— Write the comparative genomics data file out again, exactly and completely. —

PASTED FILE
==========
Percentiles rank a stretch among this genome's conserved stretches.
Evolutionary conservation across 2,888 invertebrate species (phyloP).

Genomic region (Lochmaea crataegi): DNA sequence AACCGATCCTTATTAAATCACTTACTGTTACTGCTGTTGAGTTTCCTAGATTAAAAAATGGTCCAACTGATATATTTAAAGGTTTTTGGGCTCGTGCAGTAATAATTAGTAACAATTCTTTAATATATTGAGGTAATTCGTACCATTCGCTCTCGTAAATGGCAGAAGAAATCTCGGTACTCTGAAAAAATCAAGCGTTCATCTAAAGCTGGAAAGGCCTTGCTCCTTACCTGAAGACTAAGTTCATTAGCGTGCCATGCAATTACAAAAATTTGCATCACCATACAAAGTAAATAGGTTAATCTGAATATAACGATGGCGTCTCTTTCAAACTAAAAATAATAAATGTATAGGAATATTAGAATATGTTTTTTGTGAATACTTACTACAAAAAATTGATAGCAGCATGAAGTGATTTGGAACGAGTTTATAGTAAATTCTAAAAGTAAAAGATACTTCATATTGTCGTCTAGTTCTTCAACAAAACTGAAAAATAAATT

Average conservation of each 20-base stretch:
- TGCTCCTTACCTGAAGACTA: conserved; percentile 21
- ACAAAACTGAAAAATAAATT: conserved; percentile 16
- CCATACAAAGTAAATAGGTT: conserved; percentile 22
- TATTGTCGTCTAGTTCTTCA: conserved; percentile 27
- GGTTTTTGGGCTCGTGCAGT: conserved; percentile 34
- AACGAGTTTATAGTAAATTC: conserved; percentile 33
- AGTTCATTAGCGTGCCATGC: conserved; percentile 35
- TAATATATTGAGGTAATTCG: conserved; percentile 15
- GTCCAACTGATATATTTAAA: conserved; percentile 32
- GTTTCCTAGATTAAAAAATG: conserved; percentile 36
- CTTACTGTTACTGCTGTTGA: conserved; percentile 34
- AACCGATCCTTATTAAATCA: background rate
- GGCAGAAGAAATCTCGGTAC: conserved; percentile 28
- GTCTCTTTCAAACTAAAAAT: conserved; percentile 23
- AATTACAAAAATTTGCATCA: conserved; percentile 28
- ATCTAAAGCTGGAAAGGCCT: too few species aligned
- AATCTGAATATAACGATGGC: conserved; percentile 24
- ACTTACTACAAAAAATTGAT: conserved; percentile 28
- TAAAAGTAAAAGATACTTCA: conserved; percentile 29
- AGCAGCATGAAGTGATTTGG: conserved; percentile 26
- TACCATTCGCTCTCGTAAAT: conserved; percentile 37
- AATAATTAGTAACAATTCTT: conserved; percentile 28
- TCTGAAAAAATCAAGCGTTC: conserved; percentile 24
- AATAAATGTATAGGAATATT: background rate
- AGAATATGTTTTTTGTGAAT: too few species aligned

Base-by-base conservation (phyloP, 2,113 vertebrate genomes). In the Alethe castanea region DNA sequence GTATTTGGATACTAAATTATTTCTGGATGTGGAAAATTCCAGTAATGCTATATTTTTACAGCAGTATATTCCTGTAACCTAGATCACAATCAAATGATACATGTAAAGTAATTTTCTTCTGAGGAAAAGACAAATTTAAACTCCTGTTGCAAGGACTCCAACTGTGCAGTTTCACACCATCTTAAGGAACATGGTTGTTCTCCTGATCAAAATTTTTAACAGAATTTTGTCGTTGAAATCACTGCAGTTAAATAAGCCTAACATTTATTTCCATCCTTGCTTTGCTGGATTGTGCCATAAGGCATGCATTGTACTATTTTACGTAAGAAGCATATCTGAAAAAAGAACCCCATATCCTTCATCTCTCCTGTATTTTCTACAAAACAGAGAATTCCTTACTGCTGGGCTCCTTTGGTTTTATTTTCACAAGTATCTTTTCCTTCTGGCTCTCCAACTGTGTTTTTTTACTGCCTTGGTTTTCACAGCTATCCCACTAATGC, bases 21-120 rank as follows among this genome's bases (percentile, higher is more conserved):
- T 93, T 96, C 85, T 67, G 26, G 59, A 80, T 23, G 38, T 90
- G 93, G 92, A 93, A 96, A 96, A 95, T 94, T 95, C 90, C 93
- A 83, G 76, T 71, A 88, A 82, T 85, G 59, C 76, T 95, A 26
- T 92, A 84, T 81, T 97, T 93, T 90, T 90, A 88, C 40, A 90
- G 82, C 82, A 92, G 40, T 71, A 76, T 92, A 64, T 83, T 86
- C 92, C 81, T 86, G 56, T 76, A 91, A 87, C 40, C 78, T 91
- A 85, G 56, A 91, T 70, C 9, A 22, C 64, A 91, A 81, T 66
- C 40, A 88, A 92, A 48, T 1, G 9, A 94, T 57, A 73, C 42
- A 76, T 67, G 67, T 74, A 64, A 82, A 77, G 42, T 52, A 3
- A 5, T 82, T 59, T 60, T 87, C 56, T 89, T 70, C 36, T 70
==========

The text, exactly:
Percentiles rank a stretch among this genome's conserved stretches.
Evolutionary conservation across 2,888 invertebrate species (phyloP).

Genomic region (Lochmaea crataegi): DNA sequence AACCGATCCTTATTAAATCACTTACTGTTACTGCTGTTGAGTTTCCTAGATTAAAAAATGGTCCAACTGATATATTTAAAGGTTTTTGGGCTCGTGCAGTAATAATTAGTAACAATTCTTTAATATATTGAGGTAATTCGTACCATTCGCTCTCGTAAATGGCAGAAGAAATCTCGGTACTCTGAAAAAATCAAGCGTTCATCTAAAGCTGGAAAGGCCTTGCTCCTTACCTGAAGACTAAGTTCATTAGCGTGCCATGCAATTACAAAAATTTGCATCACCATACAAAGTAAATAGGTTAATCTGAATATAACGATGGCGTCTCTTTCAAACTAAAAATAATAAATGTATAGGAATATTAGAATATGTTTTTTGTGAATACTTACTACAAAAAATTGATAGCAGCATGAAGTGATTTGGAACGAGTTTATAGTAAATTCTAAAAGTAAAAGATACTTCATATTGTCGTCTAGTTCTTCAACAAAACTGAAAAATAAATT

Average conservation of each 20-base stretch:
- TGCTCCTTACCTGAAGACTA: conserved; percentile 21
- ACAAAACTGAAAAATAAATT: conserved; percentile 16
- CCATACAAAGTAAATAGGTT: conserved; percentile 22
- TATTGTCGTCTAGTTCTTCA: conserved; percentile 27
- GGTTTTTGGGCTCGTGCAGT: conserved; percentile 34
- AACGAGTTTATAGTAAATTC: conserved; percentile 33
- AGTTCATTAGCGTGCCATGC: conserved; percentile 35
- TAATATATTGAGGTAATTCG: conserved; percentile 15
- GTCCAACTGATATATTTAAA: conserved; percentile 32
- GTTTCCTAGATTAAAAAATG: conserved; percentile 36
- CTTACTGTTACTGCTGTTGA: conserved; percentile 34
- AACCGATCCTTATTAAATCA: background rate
- GGCAGAAGAAATCTCGGTAC: conserved; percentile 28
- GTCTCTTTCAAACTAAAAAT: conserved; percentile 23
- AATTACAAAAATTTGCATCA: conserved; percentile 28
- ATCTAAAGCTGGAAAGGCCT: too few species aligned
- AATCTGAATATAACGATGGC: conserved; percentile 24
- ACTTACTACAAAAAATTGAT: conserved; percentile 28
- TAAAAGTAAAAGATACTTCA: conserved; percentile 29
- AGCAGCATGAAGTGATTTGG: conserved; percentile 26
- TACCATTCGCTCTCGTAAAT: conserved; percentile 37
- AATAATTAGTAACAATTCTT: conserved; percentile 28
- TCTGAAAAAATCAAGCGTTC: conserved; percentile 24
- AATAAATGTATAGGAATATT: background rate
- AGAATATGTTTTTTGTGAAT: too few species aligned

Base-by-base conservation (phyloP, 2,113 vertebrate genomes). In the Alethe castanea region DNA sequence GTATTTGGATACTAAATTATTTCTGGATGTGGAAAATTCCAGTAATGCTATATTTTTACAGCAGTATATTCCTGTAACCTAGATCACAATCAAATGATACATGTAAAGTAATTTTCTTCTGAGGAAAAGACAAATTTAAACTCCTGTTGCAAGGACTCCAACTGTGCAGTTTCACACCATCTTAAGGAACATGGTTGTTCTCCTGATCAAAATTTTTAACAGAATTTTGTCGTTGAAATCACTGCAGTTAAATAAGCCTAACATTTATTTCCATCCTTGCTTTGCTGGATTGTGCCATAAGGCATGCATTGTACTATTTTACGTAAGAAGCATATCTGAAAAAAGAACCCCATATCCTTCATCTCTCCTGTATTTTCTACAAAACAGAGAATTCCTTACTGCTGGGCTCCTTTGGTTTTATTTTCACAAGTATCTTTTCCTTCTGGCTCTCCAACTGTGTTTTTTTACTGCCTTGGTTTTCACAGCTATCCCACTAATGC, bases 21-120 rank as follows among this genome's bases (percentile, higher is more conserved):
- T 93, T 96, C 85, T 67, G 26, G 59, A 80, T 23, G 38, T 90
- G 93, G 92, A 93, A 96, A 96, A 95, T 94, T 95, C 90, C 93
- A 83, G 76, T 71, A 88, A 82, T 85, G 59, C 76, T 95, A 26
- T 92, A 84, T 81, T 97, T 93, T 90, T 90, A 88, C 40, A 90
- G 82, C 82, A 92, G 40, T 71, A 76, T 92, A 64, T 83, T 86
- C 92, C 81, T 86, G 56, T 76, A 91, A 87, C 40, C 78, T 91
- A 85, G 56, A 91, T 70, C 9, A 22, C 64, A 91, A 81, T 66
- C 40, A 88, A 92, A 48, T 1, G 9, A 94, T 57, A 73, C 42
- A 76, T 67, G 67, T 74, A 64, A 82, A 77, G 42, T 52, A 3
- A 5, T 82, T 59, T 60, T 87, C 56, T 89, T 70, C 36, T 70